I've been doing development mostly in AngularJS, recently I was looking into Vue.js and reading its guide, on one page it mentions:
By default, all props form a one-way-down binding between the child property and the parent one: when the parent property updates, it will flow down to the child, but not the other way around. This default is meant to prevent child components from accidentally mutating the parent’s state, which can make your app’s data flow harder to reason about.
I'm wondering if there are any principles of when to use two way binding, and when not to?
For the case where the child component needs to manage an array variable, it seems that two way binding would make sense.
For example, say I want to make my own Vue.js or AngularJS version of http://selectize.github.io/selectize.js/.
If two way binding is used, I would just pass the parent component's array to my Vue.js or AngularJS selectize component, and let the selectize component manage it.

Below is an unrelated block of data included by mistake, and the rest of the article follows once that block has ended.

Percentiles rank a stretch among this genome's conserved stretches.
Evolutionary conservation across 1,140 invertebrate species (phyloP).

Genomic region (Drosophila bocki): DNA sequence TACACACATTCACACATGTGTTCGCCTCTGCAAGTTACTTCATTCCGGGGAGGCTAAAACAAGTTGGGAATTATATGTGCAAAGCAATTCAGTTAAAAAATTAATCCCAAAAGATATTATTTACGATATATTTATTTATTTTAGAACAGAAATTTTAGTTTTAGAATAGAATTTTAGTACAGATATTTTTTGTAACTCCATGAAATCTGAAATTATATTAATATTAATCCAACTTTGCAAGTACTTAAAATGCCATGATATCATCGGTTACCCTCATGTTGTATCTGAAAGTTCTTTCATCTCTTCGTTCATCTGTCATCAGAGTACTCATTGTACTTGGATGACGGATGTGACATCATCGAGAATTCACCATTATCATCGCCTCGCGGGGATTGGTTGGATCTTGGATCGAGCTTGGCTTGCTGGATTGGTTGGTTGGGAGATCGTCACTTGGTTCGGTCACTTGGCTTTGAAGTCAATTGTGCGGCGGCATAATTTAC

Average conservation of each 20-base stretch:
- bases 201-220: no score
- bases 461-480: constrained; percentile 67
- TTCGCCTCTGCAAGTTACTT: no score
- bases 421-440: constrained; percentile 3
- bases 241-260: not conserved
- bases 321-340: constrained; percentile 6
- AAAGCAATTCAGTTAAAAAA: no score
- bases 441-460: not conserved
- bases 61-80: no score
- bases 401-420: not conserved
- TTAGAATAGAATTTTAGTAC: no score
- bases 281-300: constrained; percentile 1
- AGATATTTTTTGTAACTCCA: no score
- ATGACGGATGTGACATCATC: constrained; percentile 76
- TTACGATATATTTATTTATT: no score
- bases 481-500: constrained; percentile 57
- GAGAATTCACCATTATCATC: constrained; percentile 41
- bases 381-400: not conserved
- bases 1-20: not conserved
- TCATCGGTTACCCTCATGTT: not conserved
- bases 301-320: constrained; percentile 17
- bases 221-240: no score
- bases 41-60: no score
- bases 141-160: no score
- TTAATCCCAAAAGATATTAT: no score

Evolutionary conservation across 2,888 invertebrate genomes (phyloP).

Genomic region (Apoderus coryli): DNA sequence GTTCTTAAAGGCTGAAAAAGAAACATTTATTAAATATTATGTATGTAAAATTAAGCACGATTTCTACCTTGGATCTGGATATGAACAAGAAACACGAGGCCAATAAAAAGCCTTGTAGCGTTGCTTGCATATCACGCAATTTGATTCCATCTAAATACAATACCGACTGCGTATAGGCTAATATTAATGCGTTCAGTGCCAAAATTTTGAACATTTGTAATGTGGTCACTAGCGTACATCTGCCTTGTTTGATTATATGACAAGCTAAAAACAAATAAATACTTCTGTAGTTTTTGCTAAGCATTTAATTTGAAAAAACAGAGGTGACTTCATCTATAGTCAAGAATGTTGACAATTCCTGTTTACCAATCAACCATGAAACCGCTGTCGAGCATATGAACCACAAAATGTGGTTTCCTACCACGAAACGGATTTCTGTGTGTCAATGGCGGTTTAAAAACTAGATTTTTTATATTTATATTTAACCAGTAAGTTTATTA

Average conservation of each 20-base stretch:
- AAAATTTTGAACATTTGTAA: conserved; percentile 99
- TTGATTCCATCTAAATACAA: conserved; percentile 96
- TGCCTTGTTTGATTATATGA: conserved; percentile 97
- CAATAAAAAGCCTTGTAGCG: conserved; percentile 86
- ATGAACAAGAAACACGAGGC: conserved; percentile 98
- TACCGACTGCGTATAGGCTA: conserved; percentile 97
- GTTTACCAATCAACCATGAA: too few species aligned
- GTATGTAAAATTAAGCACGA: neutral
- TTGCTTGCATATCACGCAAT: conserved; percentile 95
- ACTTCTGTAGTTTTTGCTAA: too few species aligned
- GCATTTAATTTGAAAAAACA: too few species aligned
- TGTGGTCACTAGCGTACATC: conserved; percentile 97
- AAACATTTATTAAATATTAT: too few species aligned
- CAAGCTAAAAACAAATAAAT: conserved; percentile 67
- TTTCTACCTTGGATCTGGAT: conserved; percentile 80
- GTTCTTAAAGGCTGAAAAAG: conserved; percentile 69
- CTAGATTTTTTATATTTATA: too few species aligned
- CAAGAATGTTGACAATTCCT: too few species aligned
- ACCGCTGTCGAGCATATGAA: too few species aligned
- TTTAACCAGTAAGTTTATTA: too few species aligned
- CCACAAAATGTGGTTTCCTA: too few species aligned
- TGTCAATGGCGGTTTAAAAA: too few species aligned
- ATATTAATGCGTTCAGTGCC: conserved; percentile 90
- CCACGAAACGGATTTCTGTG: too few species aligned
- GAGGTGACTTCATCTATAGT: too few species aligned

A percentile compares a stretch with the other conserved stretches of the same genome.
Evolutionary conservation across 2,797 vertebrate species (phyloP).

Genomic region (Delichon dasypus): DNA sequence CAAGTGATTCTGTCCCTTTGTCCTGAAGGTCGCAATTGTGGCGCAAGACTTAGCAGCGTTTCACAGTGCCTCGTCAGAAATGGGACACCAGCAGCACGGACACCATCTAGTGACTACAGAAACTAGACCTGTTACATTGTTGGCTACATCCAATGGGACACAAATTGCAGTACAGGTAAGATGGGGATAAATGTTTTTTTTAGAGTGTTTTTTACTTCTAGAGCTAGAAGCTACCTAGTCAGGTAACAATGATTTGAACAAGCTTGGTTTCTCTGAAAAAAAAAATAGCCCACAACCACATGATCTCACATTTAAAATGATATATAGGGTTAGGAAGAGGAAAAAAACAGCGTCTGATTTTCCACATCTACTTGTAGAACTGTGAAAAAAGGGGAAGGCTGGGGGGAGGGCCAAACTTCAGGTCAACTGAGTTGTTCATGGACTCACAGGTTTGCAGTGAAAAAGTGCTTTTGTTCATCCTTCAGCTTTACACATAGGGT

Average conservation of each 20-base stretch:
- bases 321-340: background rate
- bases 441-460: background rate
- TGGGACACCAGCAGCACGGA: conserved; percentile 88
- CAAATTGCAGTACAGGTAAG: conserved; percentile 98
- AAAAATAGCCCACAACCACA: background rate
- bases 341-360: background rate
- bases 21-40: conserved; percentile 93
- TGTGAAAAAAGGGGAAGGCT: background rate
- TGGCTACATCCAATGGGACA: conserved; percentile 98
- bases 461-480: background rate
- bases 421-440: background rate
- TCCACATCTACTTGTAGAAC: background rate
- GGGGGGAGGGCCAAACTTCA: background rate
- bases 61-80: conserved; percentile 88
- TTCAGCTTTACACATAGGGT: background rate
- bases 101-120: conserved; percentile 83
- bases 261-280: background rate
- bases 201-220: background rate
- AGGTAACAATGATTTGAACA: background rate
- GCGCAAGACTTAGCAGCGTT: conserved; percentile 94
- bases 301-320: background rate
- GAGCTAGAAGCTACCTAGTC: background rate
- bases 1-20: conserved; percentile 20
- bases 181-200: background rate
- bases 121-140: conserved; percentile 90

If two way binding is not used, it seems the alternatives would be:
a. Either the parent component would either have to manually update the array when an item is added/deleted
b. Or the parent would have a function that manually sets the array, this function is then passed to the child component
c. The child component dispatches an event which the parent component listens to, and updates its array
I think these are the alternatives? Both seem more verbose and does not appear to provide much benefit.
This is one example, but I think many components would have this issue, another example would be if I have a product-selector component, it would be convenient to just pass in an array variable into this component, and let the component manage the array to reflect the selected products.
My main questions on this are:
Is my idea of the alternatives to two way binding correct?
For the mentioned cases, is there an advantage to using one-way-down binding? (I do not see the alternatives providing much advantage to avoid "accidentally mutating the parent’s state")
If (1) and (2) are correct, what is an example where one-way-down binding, provides a clear advantage to avoid "accidentally mutating the parent’s state"?